Foods High in Amino Acids

Medically Reviewed by Christine Mikstas, RD, LD on November 17, 2022
3 min read

Amino acids are organic compounds that come together to form proteins in your body. There are 20 amino acids overall, and they each fall into one of three categories:

  • Essential
  • Nonessential
  • Conditional

Because your body cannot make the nine essential amino acids itself, you need to get them from the foods you eat.

The essential amino acids include: 

  • Histidine
  • Isoleucine
  • Leucine
  • Lysine
  • Methionine
  • Phenylalanine
  • Threonine
  • Tryptophan
  • Valine

Arginine is considered an essential amino acid for young people, but generally not for adults.

Amino acids are known as the building blocks of protein, which is an important component of every cell in your body.

Here are a few roles that amino acids play in your overall health:

Enhanced Athletic Performance

Athletes commonly use leucine, isoleucine, and valine to improve their performance. These amino acids can be metabolized in muscle to provide extra energy during exercise.

Reduced Muscle Breakdown

Research suggests that taking amino acid supplements during recovery days after exercise reduces muscle damage as well as the soreness that comes along with it.

Improved Liver Function

Evidence suggests that taking branched-chain amino acids by mouth can improve liver function in people with poor brain function due to liver disease.  

Because many foods are rich in amino acids, it’s generally easy to get your daily requirement. However, the recommended daily intake is different for each amino acid.

Most foods from animal protein sources will provide all the essential amino acids you need, and many plant-based protein foods can be excellent sources of amino acids as well.

These five foods are some of the best sources of dietary amino acids available:

  1. Quinoa
    Quinoa is one of the most nutritious grains available today. In addition to being a good source of fiber, it contains all nine essential amino acids that your body needs from food. It also has a higher amount of lysine than wheat or rice, making it a better source of these amino acids than other grains.
  2. Eggs
    Eggs are an excellent source of protein, containing all of the essential amino acids. Studies suggest that the amino acids provided by eggs are better utilized by your body than other sources like casein or soy.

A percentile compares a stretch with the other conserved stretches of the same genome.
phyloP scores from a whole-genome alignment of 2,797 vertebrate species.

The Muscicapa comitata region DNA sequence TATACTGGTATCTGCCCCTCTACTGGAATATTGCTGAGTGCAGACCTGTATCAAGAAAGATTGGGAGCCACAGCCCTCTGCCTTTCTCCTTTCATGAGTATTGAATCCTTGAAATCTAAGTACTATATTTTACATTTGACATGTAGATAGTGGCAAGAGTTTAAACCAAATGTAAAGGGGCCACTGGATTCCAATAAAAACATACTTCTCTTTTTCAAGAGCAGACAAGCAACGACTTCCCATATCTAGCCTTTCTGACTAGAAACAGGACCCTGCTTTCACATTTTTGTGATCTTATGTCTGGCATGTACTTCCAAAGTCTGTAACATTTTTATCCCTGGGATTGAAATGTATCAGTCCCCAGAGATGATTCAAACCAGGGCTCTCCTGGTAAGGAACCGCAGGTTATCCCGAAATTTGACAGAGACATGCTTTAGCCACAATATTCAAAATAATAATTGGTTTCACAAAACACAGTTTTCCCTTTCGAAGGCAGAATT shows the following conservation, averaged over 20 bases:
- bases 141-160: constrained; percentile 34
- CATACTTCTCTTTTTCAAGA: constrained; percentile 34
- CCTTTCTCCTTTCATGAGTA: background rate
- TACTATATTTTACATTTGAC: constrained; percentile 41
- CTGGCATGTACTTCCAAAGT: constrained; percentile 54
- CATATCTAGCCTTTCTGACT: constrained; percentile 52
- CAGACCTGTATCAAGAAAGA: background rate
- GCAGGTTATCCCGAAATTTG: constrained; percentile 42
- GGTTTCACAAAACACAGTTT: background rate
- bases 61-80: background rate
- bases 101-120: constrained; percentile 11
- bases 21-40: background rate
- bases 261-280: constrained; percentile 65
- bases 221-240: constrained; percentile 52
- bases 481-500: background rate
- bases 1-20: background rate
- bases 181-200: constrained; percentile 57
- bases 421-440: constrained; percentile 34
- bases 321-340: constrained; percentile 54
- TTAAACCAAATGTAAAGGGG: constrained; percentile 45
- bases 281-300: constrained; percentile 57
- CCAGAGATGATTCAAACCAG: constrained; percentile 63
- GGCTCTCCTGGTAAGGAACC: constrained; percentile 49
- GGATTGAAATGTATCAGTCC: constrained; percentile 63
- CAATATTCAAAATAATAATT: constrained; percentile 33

3. Turkey
    Turkey has high amounts of tryptophan, an amino acid the body uses to make the B vitamin called niacin, which is necessary for digestion, healthy skin, and nerves. Tryptophan also helps produce serotonin, which affects your mood and can contribute to feelings of happiness and relaxation. Because they’re all high in protein, other meats are good sources of amino acids as well. 
  4. Cottage cheese
    One 100-gram serving of cottage cheese provides about 25% of your daily value of protein and contains significant quantities of several amino acids, including threonine and tryptophan.
  5. Mushrooms
    Mushrooms contain a total of 17 amino acids, including all of the essential ones. One study showed that supplementing a cereal diet with mushroom would help overcome lysine deficiency.
  6. Fish
    Most types of fish contain essential amino acids and other important micronutrients. Salmon is high in amino acids and Omega 3s (important fatty acids that support heart and other health).
  7. Legumes and Beans
    Legumes are a great source of high-quality protein — 20-45% of their protein is rich in the amino acid lysine. Peas and beans contain 17-20% high-quality protein while lupins and soybeans contain 38-45%. Legumes and beans include:
    • Peas
    • Chickpeas
    • Lentils
    • Soybeans
    • Peanuts
    • Cooked kidney beans
    • Black beans
    • Garbanzo beans
    • Edamame


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Applied Microbiology: "Amino Acid Composition of the Protein from a Mushroom (Pleurotus sp.)."

The Biology Project: "The Chemistry of Amino Acids."

Cochrane: "Branched-chain amino acids improve symptoms of hepatic encephalopathy."

Harvard Health Letter: "By the way, doctor: Isn't quinoa a supplier of complete proteins?"

HelpGuide: "Choosing Healthy Protein."

International Journal of Sport Nutrition and Exercise Metabolism: "Effects of amino acid supplementation on muscle soreness and damage."

Improved Health Through Adequate Food: “The Role of Legumes in Human Nutrition.”

Harvard T.H. Chan School of Public Health: "Quinoa."

Medical West Hospital: "The Truth About Turkey & Tryptophan."

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NutritionValue.Org: “Cheese, 1% milkfat, lowfat, cottage.”

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